“It’s exciting. We’re engaging students and we’re looking forward to the start of school,” Principal Brian Ruthven of the Assiniboia Elementary School replied, when asked how he felt about the new school year, which began on September 3.
This year, students across the province have returned to their classrooms. More than 770 schools across Saskatchewan’s 27 school divisions and various other schools around the province are educating approximately 190,000 Prekindergarten to Grade 12 students for the 2019-2020 school year. In Saskatchewan, school usually starts after Labour Day, unless the statutory holiday falls on or after September 5.
School zone speed limits vary in communities across the province from 30-40 km per hour. Drivers have been notified to be vigilant and observe the posted speed limits. Drivers are asked to be extra focused on the roads this week, because of the intensified traffic resulting from school buses and students.
“I know firsthand how excited kids are at this time of year as they head back to school, or begin school for the first time,” Deputy Premier and Education Minister Gordon Wyant said. “I know many parents and educators who are eager to begin a new school year too and it is important that we all do our part to keep our students safe as they travel to and from school.”
Meanwhile, the results of the NDP’s Brighter Future education survey, which received submissions from over 1,400 people across Saskatchewan, illustrates a gloomy picture about the state of education in the province. According to the NDP’s assessment, 83 per cent of teachers and 77 per cent of Educational Assistants said the situation in the province’s schools has degraded during the last three years. Fifty-six per cent of parents taking these surveys said learning conditions have worsened because of government-induced education cuts. Most of the survey respondents were especially concerned about classroom sizes in the province, with 83 per cent of respondents supporting a cap to improve the student-teacher ratio inside schoolrooms.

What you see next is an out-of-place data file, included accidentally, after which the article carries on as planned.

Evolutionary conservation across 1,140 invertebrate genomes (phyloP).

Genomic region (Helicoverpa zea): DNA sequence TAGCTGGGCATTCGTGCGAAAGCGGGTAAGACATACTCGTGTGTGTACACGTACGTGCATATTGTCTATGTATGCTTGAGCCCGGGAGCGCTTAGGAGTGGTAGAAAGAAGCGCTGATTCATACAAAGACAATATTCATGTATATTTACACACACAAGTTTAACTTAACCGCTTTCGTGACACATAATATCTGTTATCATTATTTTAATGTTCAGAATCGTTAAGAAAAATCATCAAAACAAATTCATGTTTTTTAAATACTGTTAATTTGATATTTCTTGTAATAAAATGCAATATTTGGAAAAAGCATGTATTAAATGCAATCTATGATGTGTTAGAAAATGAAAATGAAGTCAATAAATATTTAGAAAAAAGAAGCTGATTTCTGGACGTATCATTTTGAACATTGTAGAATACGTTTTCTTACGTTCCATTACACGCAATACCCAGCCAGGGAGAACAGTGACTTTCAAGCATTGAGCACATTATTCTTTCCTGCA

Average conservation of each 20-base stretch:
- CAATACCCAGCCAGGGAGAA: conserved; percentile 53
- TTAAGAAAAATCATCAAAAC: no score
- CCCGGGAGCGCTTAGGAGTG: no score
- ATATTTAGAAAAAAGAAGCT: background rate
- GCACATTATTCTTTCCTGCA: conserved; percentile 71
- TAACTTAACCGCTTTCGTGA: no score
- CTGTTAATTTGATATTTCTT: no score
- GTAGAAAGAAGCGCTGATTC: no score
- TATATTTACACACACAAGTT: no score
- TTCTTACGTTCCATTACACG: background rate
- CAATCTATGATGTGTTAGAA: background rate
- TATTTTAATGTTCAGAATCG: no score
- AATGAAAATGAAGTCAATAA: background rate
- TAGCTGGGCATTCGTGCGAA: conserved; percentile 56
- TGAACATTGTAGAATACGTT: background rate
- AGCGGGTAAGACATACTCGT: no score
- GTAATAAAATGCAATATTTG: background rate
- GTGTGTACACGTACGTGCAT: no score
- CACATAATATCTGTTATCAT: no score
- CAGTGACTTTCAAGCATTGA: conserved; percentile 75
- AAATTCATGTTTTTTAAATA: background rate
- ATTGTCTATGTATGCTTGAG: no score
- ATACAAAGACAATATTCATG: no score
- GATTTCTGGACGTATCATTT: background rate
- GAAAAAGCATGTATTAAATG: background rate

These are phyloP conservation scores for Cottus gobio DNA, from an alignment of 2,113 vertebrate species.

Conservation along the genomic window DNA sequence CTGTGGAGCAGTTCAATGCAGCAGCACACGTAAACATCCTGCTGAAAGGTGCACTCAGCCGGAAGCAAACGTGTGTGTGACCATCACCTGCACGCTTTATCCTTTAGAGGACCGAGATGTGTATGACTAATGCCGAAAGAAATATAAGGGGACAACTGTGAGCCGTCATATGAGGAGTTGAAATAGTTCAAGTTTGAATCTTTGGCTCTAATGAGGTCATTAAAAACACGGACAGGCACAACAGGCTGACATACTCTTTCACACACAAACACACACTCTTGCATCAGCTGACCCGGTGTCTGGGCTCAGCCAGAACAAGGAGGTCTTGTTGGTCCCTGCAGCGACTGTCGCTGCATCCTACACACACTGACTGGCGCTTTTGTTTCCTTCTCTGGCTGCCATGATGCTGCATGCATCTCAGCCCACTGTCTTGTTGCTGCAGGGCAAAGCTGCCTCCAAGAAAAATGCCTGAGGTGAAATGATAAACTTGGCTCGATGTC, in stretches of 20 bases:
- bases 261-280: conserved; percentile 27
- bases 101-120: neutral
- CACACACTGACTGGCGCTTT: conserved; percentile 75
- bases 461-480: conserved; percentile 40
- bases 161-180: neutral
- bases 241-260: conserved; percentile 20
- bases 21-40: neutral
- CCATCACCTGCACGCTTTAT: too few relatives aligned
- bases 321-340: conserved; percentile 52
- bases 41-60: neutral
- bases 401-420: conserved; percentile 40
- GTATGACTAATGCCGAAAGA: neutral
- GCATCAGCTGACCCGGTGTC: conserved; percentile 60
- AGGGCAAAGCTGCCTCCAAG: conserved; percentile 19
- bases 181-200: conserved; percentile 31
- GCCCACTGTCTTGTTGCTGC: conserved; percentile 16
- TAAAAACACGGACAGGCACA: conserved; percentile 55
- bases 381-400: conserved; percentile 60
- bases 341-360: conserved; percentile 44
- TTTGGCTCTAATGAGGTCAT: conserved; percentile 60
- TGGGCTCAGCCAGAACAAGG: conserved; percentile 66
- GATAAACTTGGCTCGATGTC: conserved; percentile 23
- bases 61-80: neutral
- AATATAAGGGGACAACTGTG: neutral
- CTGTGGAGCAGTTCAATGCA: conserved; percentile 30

“Students simply aren’t getting the supports they need, and teachers are worried about how to meet their students’ needs,” NDP Education Critic Carla Beck said. “This government continues to let our students, teachers and parents down with cuts and underfunding and by breaking the Premier’s promise to add 400 EAs to our schools.”